When I search for Man in the technique and the style of Europe, I see only a succession of negations of man, and an avalanche of murders.
The human condition, plans for mankind and collaboration between men in those tasks which increase the sum total of humanity are new problems, which demand true inventions.
Let us decide not to imitate Europe; let us combine our muscles and our brains in a new direction. Let us try to create the whole man, whom Europe has been incapable of bringing to triumphant birth.
Two centuries ago, a former European colony decided to catch up with Europe. It succeeded so well that the United States of America became a monster, in which the taints, the sickness and the inhumanity of Europe have grown to appalling dimensions.
Comrades, have we not other work to do than to create a third Europe? The West saw itself as a spiritual adventure. It is in the name of the spirit, in the name of the spirit of Europe, that Europe has made her encroachments, that she has justified her crimes and legitimized the slavery in which she holds four-fifths of humanity.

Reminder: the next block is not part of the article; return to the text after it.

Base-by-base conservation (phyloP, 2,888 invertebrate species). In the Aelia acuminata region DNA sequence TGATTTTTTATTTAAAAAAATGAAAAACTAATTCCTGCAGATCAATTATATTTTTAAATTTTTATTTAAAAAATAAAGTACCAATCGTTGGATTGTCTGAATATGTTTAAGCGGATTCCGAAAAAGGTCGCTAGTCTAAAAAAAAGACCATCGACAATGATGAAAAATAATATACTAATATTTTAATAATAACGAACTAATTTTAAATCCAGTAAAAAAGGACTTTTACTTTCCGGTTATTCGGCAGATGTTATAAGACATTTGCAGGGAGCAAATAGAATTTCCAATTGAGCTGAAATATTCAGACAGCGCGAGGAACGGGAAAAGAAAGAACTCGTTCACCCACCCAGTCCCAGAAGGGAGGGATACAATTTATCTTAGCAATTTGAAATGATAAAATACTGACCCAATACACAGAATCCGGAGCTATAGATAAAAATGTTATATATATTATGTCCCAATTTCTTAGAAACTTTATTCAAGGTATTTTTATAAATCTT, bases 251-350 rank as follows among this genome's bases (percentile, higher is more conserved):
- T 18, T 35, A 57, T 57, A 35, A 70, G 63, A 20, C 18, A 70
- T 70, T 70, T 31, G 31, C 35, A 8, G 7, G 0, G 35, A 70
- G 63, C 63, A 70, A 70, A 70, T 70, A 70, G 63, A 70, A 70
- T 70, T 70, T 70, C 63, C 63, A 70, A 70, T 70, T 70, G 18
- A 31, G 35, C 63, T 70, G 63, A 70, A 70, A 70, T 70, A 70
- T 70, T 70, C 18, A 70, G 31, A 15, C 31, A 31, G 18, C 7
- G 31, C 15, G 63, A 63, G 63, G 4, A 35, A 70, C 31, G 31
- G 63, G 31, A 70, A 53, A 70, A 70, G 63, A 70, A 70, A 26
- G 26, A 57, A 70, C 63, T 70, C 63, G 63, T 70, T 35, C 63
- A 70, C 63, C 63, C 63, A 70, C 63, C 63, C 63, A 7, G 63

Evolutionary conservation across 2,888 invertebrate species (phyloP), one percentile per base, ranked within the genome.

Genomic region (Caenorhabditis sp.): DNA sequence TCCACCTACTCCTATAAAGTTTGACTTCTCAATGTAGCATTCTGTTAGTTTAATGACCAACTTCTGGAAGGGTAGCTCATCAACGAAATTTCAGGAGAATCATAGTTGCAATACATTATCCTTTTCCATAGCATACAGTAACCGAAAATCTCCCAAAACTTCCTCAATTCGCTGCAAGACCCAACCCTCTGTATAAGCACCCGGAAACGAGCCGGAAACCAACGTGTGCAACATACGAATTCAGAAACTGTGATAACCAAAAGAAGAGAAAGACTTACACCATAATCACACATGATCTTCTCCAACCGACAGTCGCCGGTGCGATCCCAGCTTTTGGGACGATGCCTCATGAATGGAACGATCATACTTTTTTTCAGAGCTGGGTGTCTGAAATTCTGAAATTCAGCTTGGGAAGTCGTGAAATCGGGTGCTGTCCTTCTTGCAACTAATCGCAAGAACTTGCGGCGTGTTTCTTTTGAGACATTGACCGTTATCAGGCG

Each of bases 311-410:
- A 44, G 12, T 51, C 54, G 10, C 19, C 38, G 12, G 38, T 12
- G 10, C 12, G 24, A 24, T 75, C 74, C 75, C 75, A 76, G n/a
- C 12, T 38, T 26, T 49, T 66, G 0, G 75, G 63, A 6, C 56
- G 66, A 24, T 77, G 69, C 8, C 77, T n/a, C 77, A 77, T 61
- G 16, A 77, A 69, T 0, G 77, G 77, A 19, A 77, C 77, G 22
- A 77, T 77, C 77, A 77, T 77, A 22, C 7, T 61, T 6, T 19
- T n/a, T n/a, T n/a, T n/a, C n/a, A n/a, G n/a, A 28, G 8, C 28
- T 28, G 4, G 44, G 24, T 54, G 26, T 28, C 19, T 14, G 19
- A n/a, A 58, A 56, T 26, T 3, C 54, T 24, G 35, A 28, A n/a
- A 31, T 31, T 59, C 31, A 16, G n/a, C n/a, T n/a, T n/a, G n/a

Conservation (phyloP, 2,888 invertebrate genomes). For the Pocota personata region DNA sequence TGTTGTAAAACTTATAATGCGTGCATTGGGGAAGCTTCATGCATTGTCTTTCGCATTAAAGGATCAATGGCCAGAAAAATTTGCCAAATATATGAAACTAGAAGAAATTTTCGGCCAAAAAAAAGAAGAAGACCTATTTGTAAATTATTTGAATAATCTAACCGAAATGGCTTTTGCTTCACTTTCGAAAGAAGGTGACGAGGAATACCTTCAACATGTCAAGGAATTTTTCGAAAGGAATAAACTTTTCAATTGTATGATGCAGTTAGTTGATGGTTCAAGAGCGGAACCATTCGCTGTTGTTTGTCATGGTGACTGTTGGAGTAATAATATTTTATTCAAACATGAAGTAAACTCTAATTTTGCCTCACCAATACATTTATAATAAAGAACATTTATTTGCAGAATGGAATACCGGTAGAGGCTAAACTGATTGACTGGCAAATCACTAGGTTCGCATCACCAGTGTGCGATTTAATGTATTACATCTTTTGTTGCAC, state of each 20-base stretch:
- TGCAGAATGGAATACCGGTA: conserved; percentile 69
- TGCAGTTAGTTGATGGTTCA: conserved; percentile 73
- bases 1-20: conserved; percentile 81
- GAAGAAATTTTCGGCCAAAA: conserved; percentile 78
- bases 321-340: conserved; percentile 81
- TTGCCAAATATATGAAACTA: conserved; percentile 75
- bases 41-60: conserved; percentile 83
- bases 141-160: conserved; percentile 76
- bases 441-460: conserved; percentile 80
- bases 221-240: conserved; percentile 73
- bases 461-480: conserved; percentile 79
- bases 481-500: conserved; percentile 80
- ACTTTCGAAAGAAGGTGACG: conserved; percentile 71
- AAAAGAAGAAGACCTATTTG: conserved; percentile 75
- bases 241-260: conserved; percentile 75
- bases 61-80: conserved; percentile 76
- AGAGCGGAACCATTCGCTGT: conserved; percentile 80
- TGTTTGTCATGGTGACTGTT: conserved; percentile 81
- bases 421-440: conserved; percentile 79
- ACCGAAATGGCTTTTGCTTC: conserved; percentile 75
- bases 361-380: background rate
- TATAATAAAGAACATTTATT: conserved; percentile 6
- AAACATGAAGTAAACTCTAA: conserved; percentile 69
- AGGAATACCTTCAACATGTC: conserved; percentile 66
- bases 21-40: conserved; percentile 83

Yes, the European spirit has strange roots. All European thought has unfolded in places which were increasingly more deserted and more encircled by precipices; and thus it was that the custom grew up in those places of very seldom meeting man.
A permanent dialogue with oneself and an increasingly obscene narcissism never ceased to prepare the way for a half delirious state, where intellectual work became suffering and the reality was not at all that of a living man, working and creating himself, but rather words, different combinations of words, and the tensions springing from the meanings contained in words. Yet some Europeans were found to urge the European workers to shatter this narcissism and to break with this un-reality.
But in general the workers of Europe have not replied to these calls; for the workers believe, too, that they are part of the prodigious adventure of the European spirit.
All the elements of a solution to the great problems of humanity have, at different times, existed in European thought. But Europeans have not carried out in practice the mission which fell to them, which consisted of bringing their whole weight to bear violently upon these elements, of modifying their arrangement and their nature, of changing them and, finally, of bringing the problem of mankind to an infinitely higher plane.